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Thread: HEATED gloves/Thermacell Insoles? - SMALL HANDS -- Late Season MN, HELP?

  1. #1
    Join Date
    Oct 2011
    Location
    Duluth, MN
    Posts
    153

    HEATED gloves/Thermacell Insoles? - SMALL HANDS -- Late Season MN, HELP?

    Going into late Bow season and Rifle season I find my self needing something warmer than the little kids Glommit things with handwarmer zip that I got from Gander. Even with the handwarmer, I am only able to hunt comfortably with these to about 30-35* because they just aren't really windproof.

    I have a circulation disorder (Raynauds) that makes this brutal for me. My hands area always getting cold, and my stand doesn't always have much cover. We hunt where you are not allowed to drill bow holder or gun holder into tree so the Muff thing is not a great option for me.

    I've been looking for heated gloves but want something others have had good results with. Preferrably something like the glommits I have only with a heater/some windproofing? Am I just dreaming?



    I am willing to spend some cash, to point, to find something that is reliable and allows me to hunt almost all-day. Will probably be buying a Thermacell Heated insoles for feet (any experiences on those).

    Most heated gloves I find start at MENS MEDIUM just like all the other good hunting gear out there...
    Anyone konw of anyone that makes a heated glove, that comes small enough, that you can sneak your finger out of to shoot?


  2. #2
    Hi kwood, there is heated glove company just launched that would be ideal for you and archers. Their website is www.alago.co.uk. They have heated gloves that are snug, lightweight and in full finger or short finger mitts AND their sizes go all the way down to XXS (6/7 yrs) which should fit you.

    Hope that helps!

  3. #3
    Join Date
    Oct 2011
    Location
    Duluth, MN
    Posts
    153
    problem is, don't have access to a microwave while hunting. Hours worth of heat won't cut it, I need more like 3-4. Can't try on for sizing/movement/ability to shoot which is an issue .... but I can see how those would be the perfect rugby gloves!
    Question, if you boil those with the click system, doesn't that get the gloves wet?

  4. #4
    Join Date
    Aug 2009
    Location
    Rural Nebraska
    Posts
    10,716
    I do two things to keep warm in the wind. First I bought the sitka incinerator handmuff that is windproof and has tons of insulation. If its really cold below say 0° I will put my thermacell inside of it and turn it on (no scent pad) it acts like a small heater and in about 10 min your hands will be toasty warm. I use the thermacell insoles as well and they work good, they will help keep the chill off but if you expecting them to get super warm it won't happen they are designed to not get any warmer then 111° or somewhere in there so your feet don't sweat.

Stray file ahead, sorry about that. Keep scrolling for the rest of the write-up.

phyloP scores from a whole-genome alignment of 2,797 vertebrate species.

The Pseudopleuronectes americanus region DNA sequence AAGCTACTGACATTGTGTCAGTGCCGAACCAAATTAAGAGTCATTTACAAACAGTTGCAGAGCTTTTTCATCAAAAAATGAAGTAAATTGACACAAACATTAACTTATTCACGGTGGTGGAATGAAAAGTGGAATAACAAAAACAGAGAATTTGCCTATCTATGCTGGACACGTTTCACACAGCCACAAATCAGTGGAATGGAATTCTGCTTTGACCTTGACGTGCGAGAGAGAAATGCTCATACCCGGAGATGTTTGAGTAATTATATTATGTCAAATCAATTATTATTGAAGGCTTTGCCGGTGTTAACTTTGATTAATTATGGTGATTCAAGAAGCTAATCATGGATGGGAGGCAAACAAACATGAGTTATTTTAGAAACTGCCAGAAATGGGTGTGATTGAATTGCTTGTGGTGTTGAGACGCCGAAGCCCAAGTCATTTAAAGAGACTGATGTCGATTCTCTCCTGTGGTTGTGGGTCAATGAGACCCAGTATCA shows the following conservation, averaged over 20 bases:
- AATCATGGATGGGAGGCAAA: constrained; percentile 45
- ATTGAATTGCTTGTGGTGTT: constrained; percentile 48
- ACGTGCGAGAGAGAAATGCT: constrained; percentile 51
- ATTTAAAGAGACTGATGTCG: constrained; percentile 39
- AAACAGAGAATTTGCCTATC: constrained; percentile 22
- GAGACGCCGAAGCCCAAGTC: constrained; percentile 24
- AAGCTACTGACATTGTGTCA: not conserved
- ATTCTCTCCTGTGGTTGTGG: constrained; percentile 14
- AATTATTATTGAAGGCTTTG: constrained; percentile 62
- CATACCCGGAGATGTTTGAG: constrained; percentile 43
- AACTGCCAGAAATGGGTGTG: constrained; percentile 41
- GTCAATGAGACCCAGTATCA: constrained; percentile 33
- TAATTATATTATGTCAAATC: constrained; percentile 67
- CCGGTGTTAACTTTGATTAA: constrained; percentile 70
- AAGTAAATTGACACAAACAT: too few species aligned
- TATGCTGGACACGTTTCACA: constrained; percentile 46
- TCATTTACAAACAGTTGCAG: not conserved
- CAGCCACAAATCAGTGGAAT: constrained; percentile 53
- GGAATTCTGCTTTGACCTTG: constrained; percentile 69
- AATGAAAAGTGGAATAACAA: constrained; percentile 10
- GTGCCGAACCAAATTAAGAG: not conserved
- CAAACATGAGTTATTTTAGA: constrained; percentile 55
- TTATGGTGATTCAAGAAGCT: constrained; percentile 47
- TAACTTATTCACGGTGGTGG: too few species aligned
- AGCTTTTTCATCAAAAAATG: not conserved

09' NBA Genetix Black '12 NBA Eclipse Black riser Optifade Forest limbs '13 NBA Genetix Black '15 NBA Black Genetix 29" 60lbs
    newbreedarchery.com

  5. #5
    Join Date
    Apr 2010
    Location
    Colorado
    Posts
    472
    If you are looking for a wind or rain shell to put over existing gloves/liners, try a running or bike store. They also carry wind/rain gloves that aren't bulky. REI may also have gloves for you since they carry women and youth sizes. Ski stores are likely to have options but they will be bulky options unless they are for x-country skiing.

    I use the DEFEET Duraglove merino wool gloves in small because they fit my really small hands. However, I will be searching for a windshell/rain shell to put over them for the <30 degree morning in September in CO because my hands get cold <32 and when the wind picks up. I prefer gloves that are tight and form fitting and it is hard for me to find those for my small hands. Sometimes, I buy youth sizes.

    I shoot all the time even in warm weather with my merino wool gloves because I like to practice shooting with what I wear out in the woods. I used them in 75 degree temps this weekend for a 3D shoot and they were not uncomfortable. They work well in a range of temps.

    I am not sure this would help with Raynauds or not, but there are arm compressions that may help the blood flow to your hands. They also have leg compression socks that will help your feet. Runners use them.

    Good Luck.
    6,000 feet and climbing

  6. #6
    Join Date
    Oct 2011
    Location
    Duluth, MN
    Posts
    153
    Those DeFeet gloves look really nice, actually, got great reviews too! Only thing I wouldn't like is the sticky palm (I like my palm to just slip into the riser when I shoot) but could probably not the end of the world. Would love those for fall cycling too! I can see those gloves + a muff being great.

    It's funny, I actually work PT at a Ski/Cycling shop. All the DH ski gloves are way too bulky to shoot. They make these XC ski gloves, a few kinds that have kind of a thumb hole, and a few glommet style ones as well that look wind & (possibly) waterproof. Considering the polestraps on a XC ski pole are VERY similar in how they fit to the hand to an archery release, I think these may be an option.

    Anyone done that?

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